What a Thousand Words are Worth

I'm in a beach vacation in Delaware and couldn't avoid writing about this particular experience. After coming here every summer for the last few years I've been able to witness a few changes through time. In regards to advertising, traditionally, I see a small airplane flying over summer bathists carrying a long paid banner advertisement. The sound of its motor even reminds me of summer since it's been part of the beach experience for a while. Well, the plane is still there and sometimes it's even fun to watch.

Last year, advertising was taken to water level: I noticed a small boat riding along the shore back and forth which had a bow in the shape of a shark jaw. My 4-year old boy loves it by the way! This particular boat would carry a giant printed advertising sign that would change every time it would come back. This year, the captain decided to swap that printed sign for an electronic screen. One should assume that his business has been successful since he installed an "upgrade". What does this tell me about modern communication, however? We want to tell/sell so many things at once! Of course, this guy can fit now five different advertisers in one single ride rather than one, by scrolling, in multiple type faces, all of their products and services including phone numbers!

Two things to this situation: 1) do you really think that these advertisers are getting the attention they think they are getting for their buck? And 2) is the new electronic system really creating the connection with the customer?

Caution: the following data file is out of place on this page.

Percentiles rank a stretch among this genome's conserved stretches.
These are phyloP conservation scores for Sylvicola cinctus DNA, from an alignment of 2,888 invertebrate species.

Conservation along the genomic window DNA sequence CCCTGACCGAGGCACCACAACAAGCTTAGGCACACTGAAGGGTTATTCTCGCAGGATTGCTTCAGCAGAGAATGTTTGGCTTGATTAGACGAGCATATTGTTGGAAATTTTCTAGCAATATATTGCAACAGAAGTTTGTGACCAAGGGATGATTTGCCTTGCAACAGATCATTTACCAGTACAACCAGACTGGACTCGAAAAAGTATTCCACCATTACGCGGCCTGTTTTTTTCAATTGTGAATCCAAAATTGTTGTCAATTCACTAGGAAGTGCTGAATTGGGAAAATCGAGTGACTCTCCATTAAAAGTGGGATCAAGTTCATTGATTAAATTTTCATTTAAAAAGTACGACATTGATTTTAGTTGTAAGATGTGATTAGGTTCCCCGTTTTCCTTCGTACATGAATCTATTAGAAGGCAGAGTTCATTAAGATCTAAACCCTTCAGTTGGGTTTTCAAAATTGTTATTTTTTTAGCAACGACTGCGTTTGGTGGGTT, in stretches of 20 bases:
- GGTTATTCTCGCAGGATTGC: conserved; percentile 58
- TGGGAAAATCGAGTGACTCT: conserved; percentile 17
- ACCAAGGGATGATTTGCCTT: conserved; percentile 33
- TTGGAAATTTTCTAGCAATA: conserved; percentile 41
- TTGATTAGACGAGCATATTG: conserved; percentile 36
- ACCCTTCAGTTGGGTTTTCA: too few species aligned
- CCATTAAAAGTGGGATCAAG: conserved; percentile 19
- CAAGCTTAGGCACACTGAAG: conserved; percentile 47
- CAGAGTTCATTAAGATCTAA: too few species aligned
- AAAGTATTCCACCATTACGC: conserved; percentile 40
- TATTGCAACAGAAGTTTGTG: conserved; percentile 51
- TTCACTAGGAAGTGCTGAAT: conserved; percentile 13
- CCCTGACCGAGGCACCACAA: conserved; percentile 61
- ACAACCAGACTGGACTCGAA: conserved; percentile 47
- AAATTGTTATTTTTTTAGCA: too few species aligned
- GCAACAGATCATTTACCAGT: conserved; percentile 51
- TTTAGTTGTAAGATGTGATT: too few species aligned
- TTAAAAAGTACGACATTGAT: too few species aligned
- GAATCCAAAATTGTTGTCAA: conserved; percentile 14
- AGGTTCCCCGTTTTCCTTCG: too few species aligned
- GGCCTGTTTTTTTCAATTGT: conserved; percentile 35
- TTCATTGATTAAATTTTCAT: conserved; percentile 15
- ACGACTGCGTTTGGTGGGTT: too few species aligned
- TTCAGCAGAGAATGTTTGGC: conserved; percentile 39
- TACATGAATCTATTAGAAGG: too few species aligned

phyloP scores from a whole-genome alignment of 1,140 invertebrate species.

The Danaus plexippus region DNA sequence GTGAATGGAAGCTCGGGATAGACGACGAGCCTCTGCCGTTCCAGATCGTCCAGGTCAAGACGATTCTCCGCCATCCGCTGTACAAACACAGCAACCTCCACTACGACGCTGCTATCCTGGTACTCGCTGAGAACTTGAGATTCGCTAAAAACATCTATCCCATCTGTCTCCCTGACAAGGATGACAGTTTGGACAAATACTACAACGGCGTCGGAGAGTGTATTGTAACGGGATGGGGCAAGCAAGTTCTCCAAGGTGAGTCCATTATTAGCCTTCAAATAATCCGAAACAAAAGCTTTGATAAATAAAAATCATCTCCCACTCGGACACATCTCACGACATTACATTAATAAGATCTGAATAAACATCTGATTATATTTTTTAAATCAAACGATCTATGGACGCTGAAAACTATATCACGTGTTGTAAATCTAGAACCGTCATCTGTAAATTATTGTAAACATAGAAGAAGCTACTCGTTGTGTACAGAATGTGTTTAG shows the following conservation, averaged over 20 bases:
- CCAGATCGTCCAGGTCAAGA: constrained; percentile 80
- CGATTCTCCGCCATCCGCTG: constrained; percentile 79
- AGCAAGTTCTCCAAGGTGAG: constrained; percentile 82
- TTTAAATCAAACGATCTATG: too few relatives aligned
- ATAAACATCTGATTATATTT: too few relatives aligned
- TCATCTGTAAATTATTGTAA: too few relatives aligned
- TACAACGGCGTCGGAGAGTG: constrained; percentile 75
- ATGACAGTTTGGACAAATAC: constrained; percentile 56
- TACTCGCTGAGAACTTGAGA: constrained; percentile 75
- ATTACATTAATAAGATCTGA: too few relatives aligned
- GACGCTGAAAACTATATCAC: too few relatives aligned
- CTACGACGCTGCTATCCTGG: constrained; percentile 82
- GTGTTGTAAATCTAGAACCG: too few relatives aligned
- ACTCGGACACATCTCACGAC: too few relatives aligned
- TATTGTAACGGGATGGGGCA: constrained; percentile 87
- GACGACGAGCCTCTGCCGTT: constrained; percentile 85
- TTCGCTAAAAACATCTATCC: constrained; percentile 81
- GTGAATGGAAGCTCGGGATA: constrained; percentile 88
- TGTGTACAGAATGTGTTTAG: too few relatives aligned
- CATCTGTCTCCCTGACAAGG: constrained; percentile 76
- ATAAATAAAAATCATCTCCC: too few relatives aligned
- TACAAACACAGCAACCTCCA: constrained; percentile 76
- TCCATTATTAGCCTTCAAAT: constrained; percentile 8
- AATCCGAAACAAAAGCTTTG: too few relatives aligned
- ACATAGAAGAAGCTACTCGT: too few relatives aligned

There was one thing that was nice about a printed sign in this specific case and even though advertising is not what i want to specifically see on my beach vacation, it did feel more organic somehow. First of all, look at the surroundings-or channel- in which you are advertising. This might be the best technology available but the context is not something to be ingored. If I'm at the beach, most likely, I'm looking for a more organic vacation experience. Why sabotaging the beautiful landscape with intrusive electronic screens? A bit out of place if you think about it, which brings me to my next point. When you design a piece of advertising you want to create the emotional connection with your target audience. You pick elements (an image, a font, etc.) to deliver a message, which even if it's just your business name and phone number, should evoke a sentiment, a specific feeling or emotion, about your product or service, that hopefully will stay and connect with the recipient. 

The shark ad boat in the coast of Delaware.